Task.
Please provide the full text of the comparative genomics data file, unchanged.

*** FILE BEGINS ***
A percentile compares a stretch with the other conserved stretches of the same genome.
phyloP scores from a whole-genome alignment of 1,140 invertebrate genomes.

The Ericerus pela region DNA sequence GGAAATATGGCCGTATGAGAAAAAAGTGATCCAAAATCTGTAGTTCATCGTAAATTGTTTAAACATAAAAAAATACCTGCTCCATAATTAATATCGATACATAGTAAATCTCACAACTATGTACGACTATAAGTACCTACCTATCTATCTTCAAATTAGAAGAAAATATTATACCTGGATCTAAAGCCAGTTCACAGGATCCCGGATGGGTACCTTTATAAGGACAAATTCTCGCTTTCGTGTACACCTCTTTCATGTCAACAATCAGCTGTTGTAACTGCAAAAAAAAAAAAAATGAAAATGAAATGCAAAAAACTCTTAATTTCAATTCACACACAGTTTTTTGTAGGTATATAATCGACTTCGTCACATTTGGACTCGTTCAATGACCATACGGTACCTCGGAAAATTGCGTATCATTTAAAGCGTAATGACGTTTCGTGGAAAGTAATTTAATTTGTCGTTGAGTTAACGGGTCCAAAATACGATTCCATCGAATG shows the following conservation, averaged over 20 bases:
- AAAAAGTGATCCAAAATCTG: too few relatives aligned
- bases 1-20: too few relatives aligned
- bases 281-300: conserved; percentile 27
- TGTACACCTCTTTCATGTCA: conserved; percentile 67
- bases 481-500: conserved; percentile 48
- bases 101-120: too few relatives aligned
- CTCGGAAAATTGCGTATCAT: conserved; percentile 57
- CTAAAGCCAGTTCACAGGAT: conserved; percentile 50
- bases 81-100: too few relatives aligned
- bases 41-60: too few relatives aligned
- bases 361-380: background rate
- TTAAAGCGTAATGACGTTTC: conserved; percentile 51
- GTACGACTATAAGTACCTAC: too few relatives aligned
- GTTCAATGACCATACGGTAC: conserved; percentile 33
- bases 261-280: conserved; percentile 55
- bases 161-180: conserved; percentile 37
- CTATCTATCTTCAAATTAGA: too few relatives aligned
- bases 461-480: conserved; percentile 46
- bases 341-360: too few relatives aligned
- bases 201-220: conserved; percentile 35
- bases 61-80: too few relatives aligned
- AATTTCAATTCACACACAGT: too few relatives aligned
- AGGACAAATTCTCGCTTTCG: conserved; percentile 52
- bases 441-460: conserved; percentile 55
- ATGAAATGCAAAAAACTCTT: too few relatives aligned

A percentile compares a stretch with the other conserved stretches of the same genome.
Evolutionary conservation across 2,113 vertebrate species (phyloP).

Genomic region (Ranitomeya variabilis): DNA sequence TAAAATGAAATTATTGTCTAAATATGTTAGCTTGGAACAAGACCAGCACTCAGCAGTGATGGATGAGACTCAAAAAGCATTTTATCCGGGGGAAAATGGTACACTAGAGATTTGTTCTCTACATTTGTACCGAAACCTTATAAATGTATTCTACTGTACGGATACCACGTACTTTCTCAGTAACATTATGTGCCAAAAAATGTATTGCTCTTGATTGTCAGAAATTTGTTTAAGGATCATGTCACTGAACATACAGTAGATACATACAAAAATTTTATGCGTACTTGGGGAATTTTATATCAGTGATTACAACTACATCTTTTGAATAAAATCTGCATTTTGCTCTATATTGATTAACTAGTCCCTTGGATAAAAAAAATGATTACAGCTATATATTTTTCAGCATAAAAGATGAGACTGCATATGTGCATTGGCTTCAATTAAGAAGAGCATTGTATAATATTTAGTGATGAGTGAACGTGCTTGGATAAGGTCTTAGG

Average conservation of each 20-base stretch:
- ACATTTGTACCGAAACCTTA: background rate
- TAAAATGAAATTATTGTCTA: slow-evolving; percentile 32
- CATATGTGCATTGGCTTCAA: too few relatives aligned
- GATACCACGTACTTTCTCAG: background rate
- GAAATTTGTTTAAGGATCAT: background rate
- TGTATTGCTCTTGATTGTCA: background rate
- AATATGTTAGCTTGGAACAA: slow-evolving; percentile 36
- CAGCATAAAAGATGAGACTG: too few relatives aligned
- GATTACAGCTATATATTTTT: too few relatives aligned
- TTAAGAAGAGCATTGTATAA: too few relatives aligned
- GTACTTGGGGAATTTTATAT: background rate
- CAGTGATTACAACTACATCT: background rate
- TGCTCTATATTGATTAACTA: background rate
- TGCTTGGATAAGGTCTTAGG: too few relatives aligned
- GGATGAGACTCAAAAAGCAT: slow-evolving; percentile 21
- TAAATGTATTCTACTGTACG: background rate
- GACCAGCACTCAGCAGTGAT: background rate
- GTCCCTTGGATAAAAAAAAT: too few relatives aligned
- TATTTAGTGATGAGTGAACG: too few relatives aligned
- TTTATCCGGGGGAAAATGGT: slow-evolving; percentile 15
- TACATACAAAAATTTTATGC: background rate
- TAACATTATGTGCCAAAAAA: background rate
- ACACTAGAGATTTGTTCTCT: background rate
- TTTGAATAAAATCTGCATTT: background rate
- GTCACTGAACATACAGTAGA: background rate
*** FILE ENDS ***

A percentile compares a stretch with the other conserved stretches of the same genome.
phyloP scores from a whole-genome alignment of 1,140 invertebrate genomes.

The Ericerus pela region DNA sequence GGAAATATGGCCGTATGAGAAAAAAGTGATCCAAAATCTGTAGTTCATCGTAAATTGTTTAAACATAAAAAAATACCTGCTCCATAATTAATATCGATACATAGTAAATCTCACAACTATGTACGACTATAAGTACCTACCTATCTATCTTCAAATTAGAAGAAAATATTATACCTGGATCTAAAGCCAGTTCACAGGATCCCGGATGGGTACCTTTATAAGGACAAATTCTCGCTTTCGTGTACACCTCTTTCATGTCAACAATCAGCTGTTGTAACTGCAAAAAAAAAAAAAATGAAAATGAAATGCAAAAAACTCTTAATTTCAATTCACACACAGTTTTTTGTAGGTATATAATCGACTTCGTCACATTTGGACTCGTTCAATGACCATACGGTACCTCGGAAAATTGCGTATCATTTAAAGCGTAATGACGTTTCGTGGAAAGTAATTTAATTTGTCGTTGAGTTAACGGGTCCAAAATACGATTCCATCGAATG shows the following conservation, averaged over 20 bases:
- AAAAAGTGATCCAAAATCTG: too few relatives aligned
- bases 1-20: too few relatives aligned
- bases 281-300: conserved; percentile 27
- TGTACACCTCTTTCATGTCA: conserved; percentile 67
- bases 481-500: conserved; percentile 48
- bases 101-120: too few relatives aligned
- CTCGGAAAATTGCGTATCAT: conserved; percentile 57
- CTAAAGCCAGTTCACAGGAT: conserved; percentile 50
- bases 81-100: too few relatives aligned
- bases 41-60: too few relatives aligned
- bases 361-380: background rate
- TTAAAGCGTAATGACGTTTC: conserved; percentile 51
- GTACGACTATAAGTACCTAC: too few relatives aligned
- GTTCAATGACCATACGGTAC: conserved; percentile 33
- bases 261-280: conserved; percentile 55
- bases 161-180: conserved; percentile 37
- CTATCTATCTTCAAATTAGA: too few relatives aligned
- bases 461-480: conserved; percentile 46
- bases 341-360: too few relatives aligned
- bases 201-220: conserved; percentile 35
- bases 61-80: too few relatives aligned
- AATTTCAATTCACACACAGT: too few relatives aligned
- AGGACAAATTCTCGCTTTCG: conserved; percentile 52
- bases 441-460: conserved; percentile 55
- ATGAAATGCAAAAAACTCTT: too few relatives aligned

A percentile compares a stretch with the other conserved stretches of the same genome.
Evolutionary conservation across 2,113 vertebrate species (phyloP).

Genomic region (Ranitomeya variabilis): DNA sequence TAAAATGAAATTATTGTCTAAATATGTTAGCTTGGAACAAGACCAGCACTCAGCAGTGATGGATGAGACTCAAAAAGCATTTTATCCGGGGGAAAATGGTACACTAGAGATTTGTTCTCTACATTTGTACCGAAACCTTATAAATGTATTCTACTGTACGGATACCACGTACTTTCTCAGTAACATTATGTGCCAAAAAATGTATTGCTCTTGATTGTCAGAAATTTGTTTAAGGATCATGTCACTGAACATACAGTAGATACATACAAAAATTTTATGCGTACTTGGGGAATTTTATATCAGTGATTACAACTACATCTTTTGAATAAAATCTGCATTTTGCTCTATATTGATTAACTAGTCCCTTGGATAAAAAAAATGATTACAGCTATATATTTTTCAGCATAAAAGATGAGACTGCATATGTGCATTGGCTTCAATTAAGAAGAGCATTGTATAATATTTAGTGATGAGTGAACGTGCTTGGATAAGGTCTTAGG

Average conservation of each 20-base stretch:
- ACATTTGTACCGAAACCTTA: background rate
- TAAAATGAAATTATTGTCTA: slow-evolving; percentile 32
- CATATGTGCATTGGCTTCAA: too few relatives aligned
- GATACCACGTACTTTCTCAG: background rate
- GAAATTTGTTTAAGGATCAT: background rate
- TGTATTGCTCTTGATTGTCA: background rate
- AATATGTTAGCTTGGAACAA: slow-evolving; percentile 36
- CAGCATAAAAGATGAGACTG: too few relatives aligned
- GATTACAGCTATATATTTTT: too few relatives aligned
- TTAAGAAGAGCATTGTATAA: too few relatives aligned
- GTACTTGGGGAATTTTATAT: background rate
- CAGTGATTACAACTACATCT: background rate
- TGCTCTATATTGATTAACTA: background rate
- TGCTTGGATAAGGTCTTAGG: too few relatives aligned
- GGATGAGACTCAAAAAGCAT: slow-evolving; percentile 21
- TAAATGTATTCTACTGTACG: background rate
- GACCAGCACTCAGCAGTGAT: background rate
- GTCCCTTGGATAAAAAAAAT: too few relatives aligned
- TATTTAGTGATGAGTGAACG: too few relatives aligned
- TTTATCCGGGGGAAAATGGT: slow-evolving; percentile 15
- TACATACAAAAATTTTATGC: background rate
- TAACATTATGTGCCAAAAAA: background rate
- ACACTAGAGATTTGTTCTCT: background rate
- TTTGAATAAAATCTGCATTT: background rate
- GTCACTGAACATACAGTAGA: background rate